Found on Facebook and certainly worth sharing, UW-Green Bay Prof. Aaron Weinschenk (Political Science) accepted a dinner invitation with one of the Consul-General of Japan (Chicago consulate). His goal was to learn about Wisconsin’s role in the presidential election. A consul-general (basically the head of a given consulate) assists and protects the citizens of the consul’s own country, and works to facilitate trade and friendship between the people of the two countries (in this case, Japan and the U.S.).
Although UW-Green Bay is intending to be open in fall and welcoming faculty, staff and students back on campus, some classes originally scheduled for in-person instruction will be moving online or having online aspects to them for the safety of the UW-Green Bay community. Current UW-Green Bay students who transitioned to online learning in Spring 2020 demonstrate that they are resilient problem-solvers and describe their experiences while providing some advice to future students…
“Having classes that are all online or majority online can be tough, but my professors at UWGB never made me feel alone on this journey. It’s easy to forget that any annoyances we may have with online classes, our professors do too, so they are more than willing to go out of their way to help. Plus with options for Zoom meetings and hybrid courses meeting every other week, you still get the chance to form relationships with your professors (which is the best part of college!). The largest piece of advice I have related to online courses is to stay up-to-date with your UWGB email because it holds important information and will be your lifeline while not in the classroom!”
Prof. Aaron Weinschenk (Political Science) recently had an article accepted for publication at the British Journal of Political Science (BJPS). The BJPS is one of the top five political science journals in the world, with an acceptance rate of approximately five percent and an impact factor of 4.292. Weinschenk is the lead author on the paper (co-authored with Christopher Dawes, New York University), which is entitled “Civic Education in High School and Voter Turnout in Adulthood.”
Several weeks ago, UW-Green Bay Associate Prof. Aaron Weinschenk (Political Science) published a peer-reviewed article in the Justice System Journal with the undergraduate students in his research lab. He recently learned that a second article related to the lab was accepted for publication in the peer-reviewed Journal of Political Science Education. The article is entitled “Creating and Implementing an Undergraduate Research Lab in Political Science” and will appear in the journal’s “Political Science Instruction” section. The goal of the article is to guide other faculty through the process of creating a research lab. It focuses on creating research labs at small to mid-sized institutions with limited resources.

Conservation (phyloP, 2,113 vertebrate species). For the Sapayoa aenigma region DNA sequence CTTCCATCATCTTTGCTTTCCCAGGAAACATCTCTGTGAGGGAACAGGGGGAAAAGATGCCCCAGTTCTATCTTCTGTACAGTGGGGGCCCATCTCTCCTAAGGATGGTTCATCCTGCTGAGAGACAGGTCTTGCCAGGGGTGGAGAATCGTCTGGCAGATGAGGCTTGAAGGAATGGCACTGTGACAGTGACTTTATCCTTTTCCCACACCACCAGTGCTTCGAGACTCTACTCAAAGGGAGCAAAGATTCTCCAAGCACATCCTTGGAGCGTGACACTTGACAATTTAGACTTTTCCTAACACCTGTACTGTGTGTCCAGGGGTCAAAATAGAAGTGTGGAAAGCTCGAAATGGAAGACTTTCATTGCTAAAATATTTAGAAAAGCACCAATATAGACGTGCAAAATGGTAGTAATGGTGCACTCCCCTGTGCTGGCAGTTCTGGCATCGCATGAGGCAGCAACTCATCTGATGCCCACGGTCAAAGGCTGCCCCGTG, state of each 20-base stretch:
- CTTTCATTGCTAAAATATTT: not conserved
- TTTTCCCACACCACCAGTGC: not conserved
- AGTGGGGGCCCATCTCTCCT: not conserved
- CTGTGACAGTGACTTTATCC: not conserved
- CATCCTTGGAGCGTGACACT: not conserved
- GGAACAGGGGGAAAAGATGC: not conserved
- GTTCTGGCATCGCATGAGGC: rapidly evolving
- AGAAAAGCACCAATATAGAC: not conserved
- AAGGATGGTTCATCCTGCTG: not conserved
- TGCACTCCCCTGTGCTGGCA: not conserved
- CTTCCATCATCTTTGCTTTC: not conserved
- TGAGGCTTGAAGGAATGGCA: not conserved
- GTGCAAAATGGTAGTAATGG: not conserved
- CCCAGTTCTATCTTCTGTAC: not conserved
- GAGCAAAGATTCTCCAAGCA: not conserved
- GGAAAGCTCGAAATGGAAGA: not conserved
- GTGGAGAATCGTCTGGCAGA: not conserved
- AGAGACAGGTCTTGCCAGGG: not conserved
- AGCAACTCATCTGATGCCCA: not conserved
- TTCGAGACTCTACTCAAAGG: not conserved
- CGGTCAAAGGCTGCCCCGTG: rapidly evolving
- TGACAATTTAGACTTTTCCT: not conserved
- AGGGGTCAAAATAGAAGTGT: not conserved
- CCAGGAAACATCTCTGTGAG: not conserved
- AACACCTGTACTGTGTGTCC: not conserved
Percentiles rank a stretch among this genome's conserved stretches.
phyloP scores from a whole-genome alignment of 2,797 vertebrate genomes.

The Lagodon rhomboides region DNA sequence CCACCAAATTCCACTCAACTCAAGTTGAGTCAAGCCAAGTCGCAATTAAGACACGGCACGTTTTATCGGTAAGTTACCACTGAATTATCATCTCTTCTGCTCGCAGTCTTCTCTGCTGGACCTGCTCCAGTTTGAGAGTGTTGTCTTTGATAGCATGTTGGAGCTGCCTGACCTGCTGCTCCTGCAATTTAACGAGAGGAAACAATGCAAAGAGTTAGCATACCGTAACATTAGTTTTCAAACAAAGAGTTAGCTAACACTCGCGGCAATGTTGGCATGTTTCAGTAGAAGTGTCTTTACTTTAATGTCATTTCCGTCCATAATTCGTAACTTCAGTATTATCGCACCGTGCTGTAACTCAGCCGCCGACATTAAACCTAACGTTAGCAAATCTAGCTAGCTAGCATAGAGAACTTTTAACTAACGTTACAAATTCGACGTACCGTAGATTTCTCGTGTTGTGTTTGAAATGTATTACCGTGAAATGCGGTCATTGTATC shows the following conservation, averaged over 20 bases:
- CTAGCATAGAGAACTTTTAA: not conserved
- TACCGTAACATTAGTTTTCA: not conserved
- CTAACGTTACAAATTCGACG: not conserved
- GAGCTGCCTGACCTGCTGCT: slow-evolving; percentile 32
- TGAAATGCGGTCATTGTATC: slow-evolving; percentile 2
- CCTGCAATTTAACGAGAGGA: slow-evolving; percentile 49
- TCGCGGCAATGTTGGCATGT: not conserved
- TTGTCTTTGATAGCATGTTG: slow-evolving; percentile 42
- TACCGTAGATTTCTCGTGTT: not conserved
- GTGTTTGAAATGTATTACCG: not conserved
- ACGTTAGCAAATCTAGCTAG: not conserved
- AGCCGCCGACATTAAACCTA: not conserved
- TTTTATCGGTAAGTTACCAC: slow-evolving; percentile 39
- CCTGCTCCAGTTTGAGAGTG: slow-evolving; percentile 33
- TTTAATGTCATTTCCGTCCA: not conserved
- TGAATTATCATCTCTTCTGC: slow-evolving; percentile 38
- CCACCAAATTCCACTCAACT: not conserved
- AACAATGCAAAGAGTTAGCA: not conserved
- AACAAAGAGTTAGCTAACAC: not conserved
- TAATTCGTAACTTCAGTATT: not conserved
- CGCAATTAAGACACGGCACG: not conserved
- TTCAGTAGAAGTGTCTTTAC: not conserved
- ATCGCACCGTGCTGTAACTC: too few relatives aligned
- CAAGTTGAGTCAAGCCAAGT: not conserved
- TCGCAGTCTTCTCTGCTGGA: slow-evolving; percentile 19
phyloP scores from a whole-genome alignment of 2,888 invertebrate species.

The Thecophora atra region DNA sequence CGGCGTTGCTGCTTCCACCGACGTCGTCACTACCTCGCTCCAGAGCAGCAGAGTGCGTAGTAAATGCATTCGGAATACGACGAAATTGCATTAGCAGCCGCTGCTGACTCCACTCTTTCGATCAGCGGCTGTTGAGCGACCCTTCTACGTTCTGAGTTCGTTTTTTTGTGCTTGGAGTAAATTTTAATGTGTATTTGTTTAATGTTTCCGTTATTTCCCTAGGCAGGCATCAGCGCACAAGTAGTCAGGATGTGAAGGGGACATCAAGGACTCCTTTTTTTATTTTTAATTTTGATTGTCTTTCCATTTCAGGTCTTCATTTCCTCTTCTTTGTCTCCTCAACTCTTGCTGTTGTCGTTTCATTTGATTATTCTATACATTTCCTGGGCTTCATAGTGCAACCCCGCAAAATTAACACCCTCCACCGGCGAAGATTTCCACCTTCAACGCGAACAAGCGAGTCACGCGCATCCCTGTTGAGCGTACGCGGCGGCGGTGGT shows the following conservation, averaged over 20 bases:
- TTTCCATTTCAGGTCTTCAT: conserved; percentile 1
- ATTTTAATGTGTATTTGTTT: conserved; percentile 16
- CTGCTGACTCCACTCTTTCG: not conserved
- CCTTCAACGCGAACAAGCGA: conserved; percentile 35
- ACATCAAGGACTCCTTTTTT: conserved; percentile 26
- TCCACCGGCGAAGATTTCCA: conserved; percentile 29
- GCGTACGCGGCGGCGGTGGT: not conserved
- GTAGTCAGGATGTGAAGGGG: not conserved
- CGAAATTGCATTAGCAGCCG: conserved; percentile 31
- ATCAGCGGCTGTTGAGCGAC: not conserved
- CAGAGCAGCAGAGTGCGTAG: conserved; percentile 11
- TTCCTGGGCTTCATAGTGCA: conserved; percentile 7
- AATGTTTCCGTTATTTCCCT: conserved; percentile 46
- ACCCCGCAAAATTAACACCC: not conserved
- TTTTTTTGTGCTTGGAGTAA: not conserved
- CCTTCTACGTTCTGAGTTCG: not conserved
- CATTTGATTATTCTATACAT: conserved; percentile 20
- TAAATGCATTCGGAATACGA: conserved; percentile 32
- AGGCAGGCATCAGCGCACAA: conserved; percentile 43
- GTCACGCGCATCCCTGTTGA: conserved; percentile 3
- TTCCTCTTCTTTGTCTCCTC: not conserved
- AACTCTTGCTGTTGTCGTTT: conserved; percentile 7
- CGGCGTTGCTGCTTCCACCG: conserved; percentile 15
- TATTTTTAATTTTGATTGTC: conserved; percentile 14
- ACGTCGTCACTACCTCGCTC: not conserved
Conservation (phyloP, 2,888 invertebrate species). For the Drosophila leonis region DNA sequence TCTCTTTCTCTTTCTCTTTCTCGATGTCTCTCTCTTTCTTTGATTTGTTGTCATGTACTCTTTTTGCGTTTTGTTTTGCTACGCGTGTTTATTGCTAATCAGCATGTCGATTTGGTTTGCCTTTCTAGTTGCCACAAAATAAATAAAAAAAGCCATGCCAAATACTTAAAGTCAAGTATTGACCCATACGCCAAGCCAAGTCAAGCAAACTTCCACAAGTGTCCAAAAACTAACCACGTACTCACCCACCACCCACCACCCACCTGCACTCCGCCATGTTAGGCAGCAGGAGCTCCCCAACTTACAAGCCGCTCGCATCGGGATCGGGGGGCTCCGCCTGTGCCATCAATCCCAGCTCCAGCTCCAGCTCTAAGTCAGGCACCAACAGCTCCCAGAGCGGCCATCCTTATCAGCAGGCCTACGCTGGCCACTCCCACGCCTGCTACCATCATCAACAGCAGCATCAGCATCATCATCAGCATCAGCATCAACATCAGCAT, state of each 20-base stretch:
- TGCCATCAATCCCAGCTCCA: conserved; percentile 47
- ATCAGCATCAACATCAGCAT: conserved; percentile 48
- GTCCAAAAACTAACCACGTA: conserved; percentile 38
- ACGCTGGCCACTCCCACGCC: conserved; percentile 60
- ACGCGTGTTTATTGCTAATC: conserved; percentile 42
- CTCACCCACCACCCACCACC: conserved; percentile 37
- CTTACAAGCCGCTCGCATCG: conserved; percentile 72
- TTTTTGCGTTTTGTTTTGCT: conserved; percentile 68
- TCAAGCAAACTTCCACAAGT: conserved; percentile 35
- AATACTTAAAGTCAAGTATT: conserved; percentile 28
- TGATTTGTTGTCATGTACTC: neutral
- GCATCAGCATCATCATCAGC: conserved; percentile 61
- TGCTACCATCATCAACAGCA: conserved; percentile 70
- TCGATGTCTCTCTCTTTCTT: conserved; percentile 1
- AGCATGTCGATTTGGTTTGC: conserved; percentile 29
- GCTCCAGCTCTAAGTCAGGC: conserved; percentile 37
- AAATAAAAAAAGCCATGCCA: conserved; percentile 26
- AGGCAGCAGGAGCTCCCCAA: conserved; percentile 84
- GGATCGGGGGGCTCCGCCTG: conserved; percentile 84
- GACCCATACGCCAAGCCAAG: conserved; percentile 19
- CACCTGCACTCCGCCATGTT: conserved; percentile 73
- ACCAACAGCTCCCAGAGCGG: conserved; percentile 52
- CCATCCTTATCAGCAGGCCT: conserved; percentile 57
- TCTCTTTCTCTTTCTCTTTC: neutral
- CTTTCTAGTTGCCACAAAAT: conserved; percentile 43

UW-Green Bay Associate Prof. Aaron Weinschenk (Political Science) and 14 undergraduate students from his research lab recently had a paper accepted for publication. The paper is called “Have State Supreme Court Elections Nationalized?” and will appear in Justice System Journal, a peer-reviewed journal in political science. The paper was written as part of Weinschenk’s Political Science Research Lab, which he created and ran for the first time this past fall.
UW-Green Bay Associate Prof. Aaron Weinschenk (Political Science), recently had a paper on the psychological underpinnings of political orientations accepted for publication in the peer-reviewed journal Intelligence. The article is co-authored with an international team of researchers from New York University, Brescia University College at Western University (Canada), the University of Bremen (Germany), and Bielefeld University (Germany). The paper is an interdisciplinary collaboration—two of the co-authors are political scientists, two are psychologists, and one is a sociologist.
In CAHSS and Effect, UW-Green Bay professors Alise Coen and David Coury look at the language used in regard to the current pandemic. “The spring of 2020 is now irrevocably intertwined with the word pandemic. On March 11, the Director-General of the World Health Organization (WHO) assessed that, based on “the alarming levels of spread and severity” as well as “alarming levels of inaction,” COVID-19 must be characterized as a pandemic – something which could not easily be “controlled.” Other anxiety-inducing terms like crisis and emergency have also animated public conversations about the COVID-19 outbreak. On March 13, President Trump declared a “national emergency” in response to the spread of the coronavirus, drawing on executive authorities granted by the U.S. Constitution and laws such as the National Emergencies Act to activate a range of special provisions and presidential powers. In his presidential briefings, Trump has termed the virus a “medical crisis…a thing that nobody has seen for many, many decades.” Similarly, a wide range of media outlets have used the language of crisis in their coverage of COVID-19, with headlines in the New York Times, NPR, Fox News, and the Wall Street Journal repeatedly referencing “the Coronavirus Crisis.” It is easy to take these terms for granted as they increasingly saturate our media and political environments. But the words we use to describe situations like the current COVID-19 outbreak can be powerful, not only in shaping our interpretations and understandings of what is happening, but also in shaping our expectations of what constitutes appropriate responses. Let us begin with a deeper look at the origins of these terms.”
UW-Green Bay professors Alise Coen (Political Science, Public & Environmental Affairs) and David Coury (Humanities and German, Global Studies) combined their expertise across disciplines to write about the political implications of pandemic language. See CAHSS and Effect for their piece, Political Talk: The Political Implications of Pandemic Language.